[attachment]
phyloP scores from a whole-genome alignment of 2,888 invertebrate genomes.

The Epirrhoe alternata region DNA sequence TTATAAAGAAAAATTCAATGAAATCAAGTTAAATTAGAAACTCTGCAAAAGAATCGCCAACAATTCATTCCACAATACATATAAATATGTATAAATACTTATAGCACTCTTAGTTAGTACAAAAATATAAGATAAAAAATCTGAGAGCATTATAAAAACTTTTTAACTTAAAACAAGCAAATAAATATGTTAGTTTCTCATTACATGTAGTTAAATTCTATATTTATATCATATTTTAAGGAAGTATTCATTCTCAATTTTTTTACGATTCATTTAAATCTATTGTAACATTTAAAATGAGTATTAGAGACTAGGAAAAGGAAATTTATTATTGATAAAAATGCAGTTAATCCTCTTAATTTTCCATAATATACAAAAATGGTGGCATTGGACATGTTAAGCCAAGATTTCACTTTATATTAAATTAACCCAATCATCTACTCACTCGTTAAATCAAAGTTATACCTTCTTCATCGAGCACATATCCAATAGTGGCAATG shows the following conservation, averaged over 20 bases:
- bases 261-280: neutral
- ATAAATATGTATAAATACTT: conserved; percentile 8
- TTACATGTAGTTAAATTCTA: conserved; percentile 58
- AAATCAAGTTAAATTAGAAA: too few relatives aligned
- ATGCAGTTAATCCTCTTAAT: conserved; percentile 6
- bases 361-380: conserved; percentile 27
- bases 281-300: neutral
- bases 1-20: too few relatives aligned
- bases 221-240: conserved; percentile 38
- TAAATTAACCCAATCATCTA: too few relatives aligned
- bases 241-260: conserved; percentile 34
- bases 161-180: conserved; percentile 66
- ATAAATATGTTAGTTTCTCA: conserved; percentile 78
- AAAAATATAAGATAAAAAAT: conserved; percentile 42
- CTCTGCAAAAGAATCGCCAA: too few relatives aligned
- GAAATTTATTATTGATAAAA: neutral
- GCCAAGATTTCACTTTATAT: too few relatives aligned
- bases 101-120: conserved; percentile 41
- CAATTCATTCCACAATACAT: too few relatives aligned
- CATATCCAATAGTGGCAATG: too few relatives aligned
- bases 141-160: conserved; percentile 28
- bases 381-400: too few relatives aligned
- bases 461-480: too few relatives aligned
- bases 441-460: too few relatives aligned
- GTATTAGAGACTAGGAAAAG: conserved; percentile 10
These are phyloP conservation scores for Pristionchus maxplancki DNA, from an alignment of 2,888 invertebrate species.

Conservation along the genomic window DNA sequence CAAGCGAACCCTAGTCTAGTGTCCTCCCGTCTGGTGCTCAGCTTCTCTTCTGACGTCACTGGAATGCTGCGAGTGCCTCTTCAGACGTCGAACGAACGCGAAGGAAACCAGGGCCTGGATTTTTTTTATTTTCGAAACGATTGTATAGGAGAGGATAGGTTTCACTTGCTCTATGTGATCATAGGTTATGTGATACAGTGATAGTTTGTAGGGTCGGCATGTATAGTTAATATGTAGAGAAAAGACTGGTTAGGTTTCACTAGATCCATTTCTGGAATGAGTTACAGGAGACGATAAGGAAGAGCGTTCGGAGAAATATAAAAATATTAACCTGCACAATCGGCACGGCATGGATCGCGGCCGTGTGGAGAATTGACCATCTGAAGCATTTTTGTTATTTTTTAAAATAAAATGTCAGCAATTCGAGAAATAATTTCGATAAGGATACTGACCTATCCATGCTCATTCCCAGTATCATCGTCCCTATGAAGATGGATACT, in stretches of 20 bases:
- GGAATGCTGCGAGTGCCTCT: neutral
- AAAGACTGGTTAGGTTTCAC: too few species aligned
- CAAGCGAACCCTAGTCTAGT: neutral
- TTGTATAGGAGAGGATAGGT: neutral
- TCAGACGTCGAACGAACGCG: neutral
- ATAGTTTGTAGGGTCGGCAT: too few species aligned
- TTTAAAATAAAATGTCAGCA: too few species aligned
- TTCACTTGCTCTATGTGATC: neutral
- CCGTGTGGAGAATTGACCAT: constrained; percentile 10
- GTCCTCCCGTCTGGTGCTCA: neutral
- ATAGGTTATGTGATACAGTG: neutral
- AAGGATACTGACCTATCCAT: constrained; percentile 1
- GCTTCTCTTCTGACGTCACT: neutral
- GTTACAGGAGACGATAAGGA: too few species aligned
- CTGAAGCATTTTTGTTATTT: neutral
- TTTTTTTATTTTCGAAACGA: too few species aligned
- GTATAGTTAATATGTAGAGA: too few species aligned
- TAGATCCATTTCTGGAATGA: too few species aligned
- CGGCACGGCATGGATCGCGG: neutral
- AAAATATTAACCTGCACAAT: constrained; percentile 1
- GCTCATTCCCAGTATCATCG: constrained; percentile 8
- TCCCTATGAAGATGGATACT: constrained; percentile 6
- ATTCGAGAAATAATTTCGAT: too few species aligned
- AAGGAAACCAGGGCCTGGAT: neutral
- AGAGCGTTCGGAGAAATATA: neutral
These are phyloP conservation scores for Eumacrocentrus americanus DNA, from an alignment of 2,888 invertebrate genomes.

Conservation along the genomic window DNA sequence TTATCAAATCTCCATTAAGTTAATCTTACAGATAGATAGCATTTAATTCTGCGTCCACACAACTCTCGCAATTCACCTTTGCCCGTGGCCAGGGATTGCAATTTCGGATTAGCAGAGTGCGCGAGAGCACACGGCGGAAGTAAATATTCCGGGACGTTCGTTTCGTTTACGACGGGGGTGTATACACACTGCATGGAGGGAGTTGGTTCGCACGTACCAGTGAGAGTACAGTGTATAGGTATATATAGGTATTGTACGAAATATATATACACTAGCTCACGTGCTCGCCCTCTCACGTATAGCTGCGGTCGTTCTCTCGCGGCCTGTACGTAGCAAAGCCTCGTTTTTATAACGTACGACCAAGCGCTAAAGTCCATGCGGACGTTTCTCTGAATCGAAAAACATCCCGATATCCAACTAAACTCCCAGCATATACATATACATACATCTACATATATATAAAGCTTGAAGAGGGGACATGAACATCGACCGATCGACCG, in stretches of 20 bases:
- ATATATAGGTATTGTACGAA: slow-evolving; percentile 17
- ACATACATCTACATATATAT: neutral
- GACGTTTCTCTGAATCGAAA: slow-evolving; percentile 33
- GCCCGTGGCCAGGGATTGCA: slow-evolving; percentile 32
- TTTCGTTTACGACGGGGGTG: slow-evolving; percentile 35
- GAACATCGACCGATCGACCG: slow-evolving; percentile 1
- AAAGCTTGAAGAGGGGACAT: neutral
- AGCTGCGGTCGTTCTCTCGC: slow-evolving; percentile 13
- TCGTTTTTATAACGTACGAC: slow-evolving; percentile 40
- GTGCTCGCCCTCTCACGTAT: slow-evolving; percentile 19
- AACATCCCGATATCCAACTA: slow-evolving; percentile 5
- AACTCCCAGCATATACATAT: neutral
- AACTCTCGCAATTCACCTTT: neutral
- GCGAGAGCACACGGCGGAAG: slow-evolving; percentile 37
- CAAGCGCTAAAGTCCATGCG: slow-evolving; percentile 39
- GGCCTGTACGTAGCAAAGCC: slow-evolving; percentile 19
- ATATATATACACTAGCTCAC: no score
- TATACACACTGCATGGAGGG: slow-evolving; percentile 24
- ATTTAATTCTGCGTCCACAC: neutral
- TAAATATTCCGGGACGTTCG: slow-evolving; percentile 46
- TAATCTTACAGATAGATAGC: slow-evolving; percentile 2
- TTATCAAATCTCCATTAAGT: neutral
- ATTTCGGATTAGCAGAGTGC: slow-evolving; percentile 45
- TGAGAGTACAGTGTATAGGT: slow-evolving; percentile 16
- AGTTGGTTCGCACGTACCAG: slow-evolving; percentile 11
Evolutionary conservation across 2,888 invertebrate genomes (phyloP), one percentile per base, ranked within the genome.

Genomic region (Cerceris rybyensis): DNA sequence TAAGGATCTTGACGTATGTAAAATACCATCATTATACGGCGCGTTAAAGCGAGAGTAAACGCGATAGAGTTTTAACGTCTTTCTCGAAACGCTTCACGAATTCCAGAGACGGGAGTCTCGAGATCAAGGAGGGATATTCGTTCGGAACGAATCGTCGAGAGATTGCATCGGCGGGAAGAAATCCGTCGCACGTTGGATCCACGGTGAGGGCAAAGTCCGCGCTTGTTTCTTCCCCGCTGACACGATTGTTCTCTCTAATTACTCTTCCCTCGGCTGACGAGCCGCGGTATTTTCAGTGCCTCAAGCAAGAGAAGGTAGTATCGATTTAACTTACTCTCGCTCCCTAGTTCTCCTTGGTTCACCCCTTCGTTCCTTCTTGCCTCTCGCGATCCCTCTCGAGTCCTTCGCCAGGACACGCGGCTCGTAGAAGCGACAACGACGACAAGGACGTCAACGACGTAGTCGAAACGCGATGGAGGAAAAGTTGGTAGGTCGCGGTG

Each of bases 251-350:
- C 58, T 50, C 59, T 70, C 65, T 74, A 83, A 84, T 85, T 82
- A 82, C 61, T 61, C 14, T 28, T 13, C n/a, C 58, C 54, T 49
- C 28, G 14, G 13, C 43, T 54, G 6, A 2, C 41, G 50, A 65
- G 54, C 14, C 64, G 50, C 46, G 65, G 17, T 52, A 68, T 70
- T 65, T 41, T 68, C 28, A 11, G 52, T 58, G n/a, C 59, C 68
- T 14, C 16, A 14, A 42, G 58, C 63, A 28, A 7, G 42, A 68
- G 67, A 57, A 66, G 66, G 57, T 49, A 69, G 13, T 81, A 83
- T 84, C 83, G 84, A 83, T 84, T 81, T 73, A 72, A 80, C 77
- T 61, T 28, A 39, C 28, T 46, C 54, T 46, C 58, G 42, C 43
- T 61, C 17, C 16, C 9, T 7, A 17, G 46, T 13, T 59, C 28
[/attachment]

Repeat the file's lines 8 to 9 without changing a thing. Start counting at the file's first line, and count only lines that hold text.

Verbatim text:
- bases 361-380: conserved; percentile 27
- bases 281-300: neutral